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Couple Reunites With NJ Family After Escaping Libyan Unrest

POMPTON LAKES, N.J. (WCBS 880/CBS 2) - The days of unrest in Libya is forcing Americans to flee. Two Pennsylvnia natives have arrived back home to the U.S., and are now staying with friends in New Jersey, after narrowly escaping the tension.

"Welcome Franz and Erica" signs hang in the window as WCBS 880 Reporter Sean Adams pulled up to home where the Fearleys are staying.

Franz Fearley worked for a developer building a resort on the Mediterranean, near Tripoli. The couple had been living in Libya for a year, and from their protected compound they could hear gunshots.

WCBS 880's Sean Adams spoke with the couple after they safely reunited with family in NJ


"The protesters, they'd be going out and getting pretty loud. Then you'd hear these gunshots," he said.

PA couple back from Libya
Erica and Franz Fearley reunited with family in Pompton Lakes after narrowly escaping the violence and unrest in Libya. (Photo: CBS 2)

Communication to the outside world became more difficult, since the phones were out and the Internet was spotty. However, Franz said he was able to Skype chat with his mom, who managed to book two tickets to Rome.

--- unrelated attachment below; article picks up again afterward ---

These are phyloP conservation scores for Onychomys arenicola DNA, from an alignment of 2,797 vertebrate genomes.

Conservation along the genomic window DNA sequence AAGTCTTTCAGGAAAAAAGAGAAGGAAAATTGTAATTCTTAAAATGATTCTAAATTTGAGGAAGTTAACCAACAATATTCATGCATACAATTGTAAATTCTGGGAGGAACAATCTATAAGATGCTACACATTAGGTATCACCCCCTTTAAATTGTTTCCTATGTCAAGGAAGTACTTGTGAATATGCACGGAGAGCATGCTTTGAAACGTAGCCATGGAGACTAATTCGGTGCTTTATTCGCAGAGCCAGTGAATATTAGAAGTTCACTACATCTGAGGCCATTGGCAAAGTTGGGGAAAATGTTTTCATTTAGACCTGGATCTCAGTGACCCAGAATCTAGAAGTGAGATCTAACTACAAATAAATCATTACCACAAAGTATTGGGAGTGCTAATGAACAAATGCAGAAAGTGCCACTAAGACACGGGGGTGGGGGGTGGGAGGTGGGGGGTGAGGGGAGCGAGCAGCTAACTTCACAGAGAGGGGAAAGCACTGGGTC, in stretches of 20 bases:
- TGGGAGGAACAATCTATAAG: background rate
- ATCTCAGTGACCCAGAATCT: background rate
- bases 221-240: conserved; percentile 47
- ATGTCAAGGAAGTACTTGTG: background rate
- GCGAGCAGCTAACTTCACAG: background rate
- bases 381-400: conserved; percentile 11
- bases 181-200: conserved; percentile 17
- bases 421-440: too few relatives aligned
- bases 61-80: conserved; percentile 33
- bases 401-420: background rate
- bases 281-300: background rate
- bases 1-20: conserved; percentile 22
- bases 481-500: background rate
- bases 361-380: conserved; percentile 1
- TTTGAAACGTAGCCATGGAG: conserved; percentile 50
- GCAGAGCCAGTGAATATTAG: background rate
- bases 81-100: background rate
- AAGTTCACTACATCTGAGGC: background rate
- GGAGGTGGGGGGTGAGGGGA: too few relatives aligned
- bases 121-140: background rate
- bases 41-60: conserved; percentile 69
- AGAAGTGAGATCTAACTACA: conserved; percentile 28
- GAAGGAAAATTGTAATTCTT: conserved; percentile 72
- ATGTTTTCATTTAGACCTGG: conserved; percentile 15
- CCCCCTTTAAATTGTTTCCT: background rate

"Things are a little heated," Franz told his mom,"so, if you us a ticket? Anywhere? To get us out!"

During the tense drive to the airport, the couple passed a burnt truck and was stopped by security forces.

"They banged on the door. I just pulled over," Franz said.

They were allowed to proceed and when they got to the airport, they became part of the crush of people trying to leave.

"There were a lot of tears and people were leaving very quickly, people were running to the airport without a ticket, with just a backpack, leaving all of their belongings behind, pets behind," Erica told CBS 2's Christine Sloan.

Once on the flight, she said, everyone fell asleep.

While they were relieved to get out safely, the Fearleys say their hearts go out to the Libyan friends they left behind.

"They were just like us, you know? They have their families, they have the same wants, concerns that we do, and it's just sad," Franz told Sloan.

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